Burton: Let’s say, yes and no. that’s kind of a trick question.
Guerra: I didn’t mean it to be.
Burton: Within boundaries, we want them to be able to get the information, but we’re always going to have security restrictions and things like that because there is HIPAA and a lot of other regulations that we need to comply with. For instance, if they get information sent to them, in some cases we may force encryption, because it’s critical. How many stories have we heard about companies like IBM and others where data is leaked? I know personally because I worked at IBM at one point and was getting free credit checks for two years because they lost the tape that had my information on it.
How many times in health care have we heard stories of things like that? I wouldn’t say we’re paranoid, but we’re regulars about making sure that we’re protecting the information.
Guerra: Right. So what are your thoughts on Meaningful Use—do you think you’ve done a good job correcting Stage 1 and preliminarily, what they put up for Stage 2?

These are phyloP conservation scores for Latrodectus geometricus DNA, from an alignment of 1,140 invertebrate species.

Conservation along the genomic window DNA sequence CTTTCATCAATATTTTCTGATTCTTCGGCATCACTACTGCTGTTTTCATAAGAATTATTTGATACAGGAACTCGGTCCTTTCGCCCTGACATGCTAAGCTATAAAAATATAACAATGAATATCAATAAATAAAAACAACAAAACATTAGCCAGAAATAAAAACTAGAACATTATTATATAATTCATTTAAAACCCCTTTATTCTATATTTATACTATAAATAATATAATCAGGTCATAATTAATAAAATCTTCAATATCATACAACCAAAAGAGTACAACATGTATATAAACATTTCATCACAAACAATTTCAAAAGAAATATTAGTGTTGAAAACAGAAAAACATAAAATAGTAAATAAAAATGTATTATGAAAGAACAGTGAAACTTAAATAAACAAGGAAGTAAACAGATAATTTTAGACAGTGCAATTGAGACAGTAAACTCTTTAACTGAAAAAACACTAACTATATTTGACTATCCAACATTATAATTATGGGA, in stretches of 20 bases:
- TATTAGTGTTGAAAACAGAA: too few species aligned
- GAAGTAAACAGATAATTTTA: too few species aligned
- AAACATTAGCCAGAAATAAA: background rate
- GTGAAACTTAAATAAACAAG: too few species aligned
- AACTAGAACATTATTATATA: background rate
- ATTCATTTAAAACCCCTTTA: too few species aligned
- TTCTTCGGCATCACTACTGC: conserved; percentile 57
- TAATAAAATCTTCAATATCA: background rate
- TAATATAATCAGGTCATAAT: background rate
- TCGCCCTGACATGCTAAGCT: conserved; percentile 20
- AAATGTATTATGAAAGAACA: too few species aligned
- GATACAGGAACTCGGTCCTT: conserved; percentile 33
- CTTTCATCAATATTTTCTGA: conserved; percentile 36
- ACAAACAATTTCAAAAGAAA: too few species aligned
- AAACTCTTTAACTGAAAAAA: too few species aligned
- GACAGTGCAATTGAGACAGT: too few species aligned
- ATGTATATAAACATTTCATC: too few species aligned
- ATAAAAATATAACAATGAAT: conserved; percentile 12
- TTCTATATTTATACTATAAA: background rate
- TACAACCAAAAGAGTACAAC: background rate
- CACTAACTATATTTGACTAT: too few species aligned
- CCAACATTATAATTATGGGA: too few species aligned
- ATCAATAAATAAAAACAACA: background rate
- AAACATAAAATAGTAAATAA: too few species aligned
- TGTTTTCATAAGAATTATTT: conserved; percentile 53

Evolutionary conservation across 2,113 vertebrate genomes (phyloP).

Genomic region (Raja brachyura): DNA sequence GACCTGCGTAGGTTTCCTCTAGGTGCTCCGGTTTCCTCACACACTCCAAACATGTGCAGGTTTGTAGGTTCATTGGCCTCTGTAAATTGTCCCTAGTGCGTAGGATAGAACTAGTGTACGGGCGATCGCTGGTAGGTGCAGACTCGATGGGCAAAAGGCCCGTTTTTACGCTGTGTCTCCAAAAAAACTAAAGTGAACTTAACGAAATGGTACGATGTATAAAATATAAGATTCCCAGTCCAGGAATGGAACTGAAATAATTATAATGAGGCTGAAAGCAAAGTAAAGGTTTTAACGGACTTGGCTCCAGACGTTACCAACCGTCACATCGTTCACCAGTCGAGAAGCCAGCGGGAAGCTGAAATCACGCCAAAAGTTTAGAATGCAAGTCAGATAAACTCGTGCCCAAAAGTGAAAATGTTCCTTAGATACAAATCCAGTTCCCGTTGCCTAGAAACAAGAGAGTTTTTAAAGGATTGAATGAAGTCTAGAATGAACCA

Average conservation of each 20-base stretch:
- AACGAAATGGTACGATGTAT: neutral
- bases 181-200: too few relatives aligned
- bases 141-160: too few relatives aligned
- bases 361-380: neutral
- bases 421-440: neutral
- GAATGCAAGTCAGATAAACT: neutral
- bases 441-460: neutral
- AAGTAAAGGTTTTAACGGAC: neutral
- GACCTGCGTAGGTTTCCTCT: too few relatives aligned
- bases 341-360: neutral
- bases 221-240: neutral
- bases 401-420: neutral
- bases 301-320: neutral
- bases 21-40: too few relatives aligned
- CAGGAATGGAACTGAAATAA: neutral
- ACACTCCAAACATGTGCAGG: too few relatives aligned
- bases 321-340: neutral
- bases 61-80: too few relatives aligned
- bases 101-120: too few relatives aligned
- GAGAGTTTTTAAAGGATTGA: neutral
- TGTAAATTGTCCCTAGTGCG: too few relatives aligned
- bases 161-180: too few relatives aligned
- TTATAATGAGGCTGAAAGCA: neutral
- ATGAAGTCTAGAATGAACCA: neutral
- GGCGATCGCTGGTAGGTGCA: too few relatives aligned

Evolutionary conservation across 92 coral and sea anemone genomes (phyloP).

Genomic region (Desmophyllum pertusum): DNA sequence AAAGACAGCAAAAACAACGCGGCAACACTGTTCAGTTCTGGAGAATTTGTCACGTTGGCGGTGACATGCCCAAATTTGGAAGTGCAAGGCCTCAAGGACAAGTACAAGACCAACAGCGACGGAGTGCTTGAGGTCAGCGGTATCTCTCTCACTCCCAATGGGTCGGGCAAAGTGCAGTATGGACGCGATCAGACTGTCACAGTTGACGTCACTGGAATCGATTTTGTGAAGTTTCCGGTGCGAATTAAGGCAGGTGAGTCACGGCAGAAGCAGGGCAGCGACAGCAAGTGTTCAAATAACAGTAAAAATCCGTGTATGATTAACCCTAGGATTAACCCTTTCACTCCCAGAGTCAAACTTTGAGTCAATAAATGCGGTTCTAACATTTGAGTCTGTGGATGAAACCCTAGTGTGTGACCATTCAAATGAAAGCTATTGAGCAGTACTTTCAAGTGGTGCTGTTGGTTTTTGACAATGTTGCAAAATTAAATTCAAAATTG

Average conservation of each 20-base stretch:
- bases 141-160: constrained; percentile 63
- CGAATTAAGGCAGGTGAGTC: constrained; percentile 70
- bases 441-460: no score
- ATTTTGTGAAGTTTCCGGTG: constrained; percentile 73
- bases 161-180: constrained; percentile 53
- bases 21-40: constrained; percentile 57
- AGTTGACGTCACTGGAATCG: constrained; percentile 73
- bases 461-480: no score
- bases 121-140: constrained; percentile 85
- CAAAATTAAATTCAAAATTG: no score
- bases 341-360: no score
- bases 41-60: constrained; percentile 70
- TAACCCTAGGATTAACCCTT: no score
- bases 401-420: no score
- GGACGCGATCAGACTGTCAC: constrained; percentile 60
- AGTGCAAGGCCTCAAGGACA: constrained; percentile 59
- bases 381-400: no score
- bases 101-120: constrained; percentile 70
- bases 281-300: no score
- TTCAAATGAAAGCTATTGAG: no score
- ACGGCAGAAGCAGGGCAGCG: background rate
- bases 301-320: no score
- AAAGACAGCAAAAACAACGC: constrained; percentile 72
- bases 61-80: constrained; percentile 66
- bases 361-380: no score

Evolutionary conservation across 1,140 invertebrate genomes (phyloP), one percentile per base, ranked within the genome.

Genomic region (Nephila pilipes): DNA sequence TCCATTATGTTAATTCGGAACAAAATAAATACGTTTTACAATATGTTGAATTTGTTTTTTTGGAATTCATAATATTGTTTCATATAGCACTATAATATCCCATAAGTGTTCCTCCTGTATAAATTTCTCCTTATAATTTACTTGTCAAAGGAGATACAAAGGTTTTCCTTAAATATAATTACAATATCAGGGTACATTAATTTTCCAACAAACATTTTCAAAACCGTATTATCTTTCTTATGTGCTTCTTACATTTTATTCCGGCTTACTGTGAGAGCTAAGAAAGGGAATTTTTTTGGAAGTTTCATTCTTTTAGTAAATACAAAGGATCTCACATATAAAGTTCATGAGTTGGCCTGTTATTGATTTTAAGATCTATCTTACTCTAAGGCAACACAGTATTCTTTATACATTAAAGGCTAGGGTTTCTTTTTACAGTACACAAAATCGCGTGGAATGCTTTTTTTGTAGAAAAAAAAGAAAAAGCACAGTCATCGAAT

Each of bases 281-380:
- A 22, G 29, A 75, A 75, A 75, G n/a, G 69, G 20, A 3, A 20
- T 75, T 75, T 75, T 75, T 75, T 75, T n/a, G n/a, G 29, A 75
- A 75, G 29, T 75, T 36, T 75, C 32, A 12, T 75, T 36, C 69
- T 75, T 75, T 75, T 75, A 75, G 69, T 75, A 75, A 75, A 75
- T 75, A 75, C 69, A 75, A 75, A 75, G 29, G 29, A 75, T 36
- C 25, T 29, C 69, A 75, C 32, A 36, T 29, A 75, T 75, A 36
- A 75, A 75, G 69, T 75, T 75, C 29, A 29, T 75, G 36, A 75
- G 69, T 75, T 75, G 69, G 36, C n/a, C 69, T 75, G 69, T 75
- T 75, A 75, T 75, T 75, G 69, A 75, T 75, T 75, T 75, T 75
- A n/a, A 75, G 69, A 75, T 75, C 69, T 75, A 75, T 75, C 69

Burton: Yeah. I’d say Stage 1 is sort of like, ‘Come on, you can do it,’ like the chubby kid who is running a race for the first time. They’re not looking for you to win, but looking for you to get across the line.
In Stage 2, it’s like “A Few Good Men” where there’s a mentality of, ‘You’re not man enough,’ really forcing you to shape up and prove you can actually deliver what you say. But I think in Stage 3 and beyond, there is not going to be a lot of mercy. They expect at that point that they’ve given you the money, they’ve given you the time, and they’ve given you the process. That becomes a penalty phase where you really start seeing the teeth.
Guerra: But overall, the requirements they put into place make sense to you.